Beginning November 4th, 2016, and running through January 7th of the new year, Pace Gallery presents Rothko: Dark Palette, a special exhibition of Mark Rothko’s work, tracing the evolution of the artist’s use of dark colors in his sectional paintings, from an untitled 1955 piece through his later works in the 1960s. The exhibition proposes that what may seem like a reflection of the artist’s own inner turmoil was perhaps more of a study on the theme of tragedy in art.
On the subject, his daughter Kate Rothko-Prizel shares in HUMANITY Issue No. 9, “It was very hard for me to separate the increasing darkness of his paintings from his mood. It took me quite a number of years after his death to understand that those dark pictures were really about him taking his work in a new and, if you will, higher direction, rather than being a reflection of something personal in his life.”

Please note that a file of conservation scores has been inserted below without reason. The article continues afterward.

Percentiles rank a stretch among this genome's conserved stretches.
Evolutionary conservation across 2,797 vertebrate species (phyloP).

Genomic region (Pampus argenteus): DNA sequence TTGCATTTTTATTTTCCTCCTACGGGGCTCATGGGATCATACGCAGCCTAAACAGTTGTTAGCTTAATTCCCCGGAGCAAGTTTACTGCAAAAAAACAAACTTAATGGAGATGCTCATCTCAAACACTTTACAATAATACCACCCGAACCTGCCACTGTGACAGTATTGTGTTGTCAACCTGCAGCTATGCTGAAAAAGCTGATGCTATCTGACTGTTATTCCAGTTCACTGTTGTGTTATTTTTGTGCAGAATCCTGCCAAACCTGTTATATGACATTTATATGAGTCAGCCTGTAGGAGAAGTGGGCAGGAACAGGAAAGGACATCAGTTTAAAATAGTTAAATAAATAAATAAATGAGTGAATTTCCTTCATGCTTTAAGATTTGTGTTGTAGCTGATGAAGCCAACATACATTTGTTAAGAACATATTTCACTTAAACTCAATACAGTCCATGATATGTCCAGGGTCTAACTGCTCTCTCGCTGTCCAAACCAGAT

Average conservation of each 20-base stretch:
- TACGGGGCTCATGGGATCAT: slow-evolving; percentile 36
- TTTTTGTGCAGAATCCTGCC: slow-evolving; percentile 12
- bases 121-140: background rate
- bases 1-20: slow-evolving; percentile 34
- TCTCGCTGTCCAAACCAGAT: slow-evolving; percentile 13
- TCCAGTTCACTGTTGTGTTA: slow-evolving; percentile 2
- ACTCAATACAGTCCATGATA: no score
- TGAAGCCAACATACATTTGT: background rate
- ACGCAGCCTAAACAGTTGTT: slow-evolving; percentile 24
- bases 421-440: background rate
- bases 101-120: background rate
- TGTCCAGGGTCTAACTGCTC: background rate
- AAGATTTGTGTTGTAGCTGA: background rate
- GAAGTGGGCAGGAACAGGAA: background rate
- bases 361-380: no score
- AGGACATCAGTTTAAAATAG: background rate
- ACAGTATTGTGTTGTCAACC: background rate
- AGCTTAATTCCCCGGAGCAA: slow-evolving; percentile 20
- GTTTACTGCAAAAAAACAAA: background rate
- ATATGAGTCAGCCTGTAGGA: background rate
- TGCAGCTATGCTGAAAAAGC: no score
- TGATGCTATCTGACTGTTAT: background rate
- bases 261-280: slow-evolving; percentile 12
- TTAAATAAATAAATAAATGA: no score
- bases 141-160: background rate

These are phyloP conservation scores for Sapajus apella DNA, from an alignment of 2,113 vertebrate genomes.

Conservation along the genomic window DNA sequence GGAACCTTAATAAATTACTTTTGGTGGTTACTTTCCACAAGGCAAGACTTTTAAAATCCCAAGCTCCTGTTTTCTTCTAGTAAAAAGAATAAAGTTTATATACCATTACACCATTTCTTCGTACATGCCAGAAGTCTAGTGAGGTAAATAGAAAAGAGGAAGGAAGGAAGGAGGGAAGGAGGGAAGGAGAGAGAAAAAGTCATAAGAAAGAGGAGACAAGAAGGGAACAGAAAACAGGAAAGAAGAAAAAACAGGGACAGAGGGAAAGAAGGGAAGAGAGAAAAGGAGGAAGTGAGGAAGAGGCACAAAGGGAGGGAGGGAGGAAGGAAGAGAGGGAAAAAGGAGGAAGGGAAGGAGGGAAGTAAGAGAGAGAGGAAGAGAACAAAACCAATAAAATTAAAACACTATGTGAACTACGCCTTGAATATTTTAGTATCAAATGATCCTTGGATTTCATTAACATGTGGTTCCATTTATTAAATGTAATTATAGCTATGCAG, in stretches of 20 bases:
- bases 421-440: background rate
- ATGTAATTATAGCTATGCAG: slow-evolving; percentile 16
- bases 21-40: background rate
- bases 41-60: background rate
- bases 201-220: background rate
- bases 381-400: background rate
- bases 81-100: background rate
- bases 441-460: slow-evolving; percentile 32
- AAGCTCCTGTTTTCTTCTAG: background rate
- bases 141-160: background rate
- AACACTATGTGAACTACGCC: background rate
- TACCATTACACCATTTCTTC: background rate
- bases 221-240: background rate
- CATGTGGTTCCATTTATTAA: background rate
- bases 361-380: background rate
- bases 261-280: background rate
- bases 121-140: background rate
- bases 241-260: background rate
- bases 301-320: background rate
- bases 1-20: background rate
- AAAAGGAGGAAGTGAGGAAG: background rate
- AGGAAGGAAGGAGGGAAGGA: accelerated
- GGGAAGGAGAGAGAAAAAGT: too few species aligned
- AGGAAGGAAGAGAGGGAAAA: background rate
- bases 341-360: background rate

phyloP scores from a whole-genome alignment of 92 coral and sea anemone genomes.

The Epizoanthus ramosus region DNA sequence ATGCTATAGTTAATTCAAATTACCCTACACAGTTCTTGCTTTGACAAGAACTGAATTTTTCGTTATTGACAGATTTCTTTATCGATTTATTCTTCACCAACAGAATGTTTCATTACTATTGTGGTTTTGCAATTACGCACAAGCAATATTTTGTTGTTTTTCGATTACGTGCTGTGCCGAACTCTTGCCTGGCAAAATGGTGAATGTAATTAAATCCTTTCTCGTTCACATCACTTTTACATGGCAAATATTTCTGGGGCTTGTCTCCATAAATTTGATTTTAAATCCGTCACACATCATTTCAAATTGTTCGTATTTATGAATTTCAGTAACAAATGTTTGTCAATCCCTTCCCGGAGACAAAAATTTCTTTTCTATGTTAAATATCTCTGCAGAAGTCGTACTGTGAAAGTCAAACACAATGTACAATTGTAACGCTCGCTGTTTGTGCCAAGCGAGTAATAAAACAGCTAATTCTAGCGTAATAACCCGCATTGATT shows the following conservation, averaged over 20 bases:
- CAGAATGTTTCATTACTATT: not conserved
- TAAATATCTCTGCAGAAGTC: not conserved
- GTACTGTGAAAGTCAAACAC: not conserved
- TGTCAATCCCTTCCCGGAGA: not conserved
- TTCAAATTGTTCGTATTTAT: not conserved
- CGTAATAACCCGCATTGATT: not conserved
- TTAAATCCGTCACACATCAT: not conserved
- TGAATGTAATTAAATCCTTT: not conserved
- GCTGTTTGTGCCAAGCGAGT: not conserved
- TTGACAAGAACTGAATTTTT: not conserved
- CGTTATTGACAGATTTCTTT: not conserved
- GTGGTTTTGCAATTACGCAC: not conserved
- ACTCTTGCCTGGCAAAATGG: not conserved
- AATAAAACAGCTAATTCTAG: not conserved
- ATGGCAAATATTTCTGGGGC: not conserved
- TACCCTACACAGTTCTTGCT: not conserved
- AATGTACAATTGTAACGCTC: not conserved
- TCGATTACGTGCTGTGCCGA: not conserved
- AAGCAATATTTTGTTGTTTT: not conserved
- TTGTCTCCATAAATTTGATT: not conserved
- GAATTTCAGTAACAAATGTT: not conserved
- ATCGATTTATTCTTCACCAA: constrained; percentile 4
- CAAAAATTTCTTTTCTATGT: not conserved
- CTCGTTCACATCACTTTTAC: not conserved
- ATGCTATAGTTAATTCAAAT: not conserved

Pace Gallery founder Arne Glimcher, who has represented the artist’s work since 1978, offers further insight: “On several occasions, Mark spoke of the importance of tragedy and tragic themes as stimuli for the creation of profound beauty. Rothko considered tragedy a theme worthy of art. He cited Greek theater and the way it dealt with the depth of human emotions and universal truths.”
Get a preview of some of the featured works here, and see the monumental paintings now on display at Pace Gallery’s 510 West 25th Street location in New York.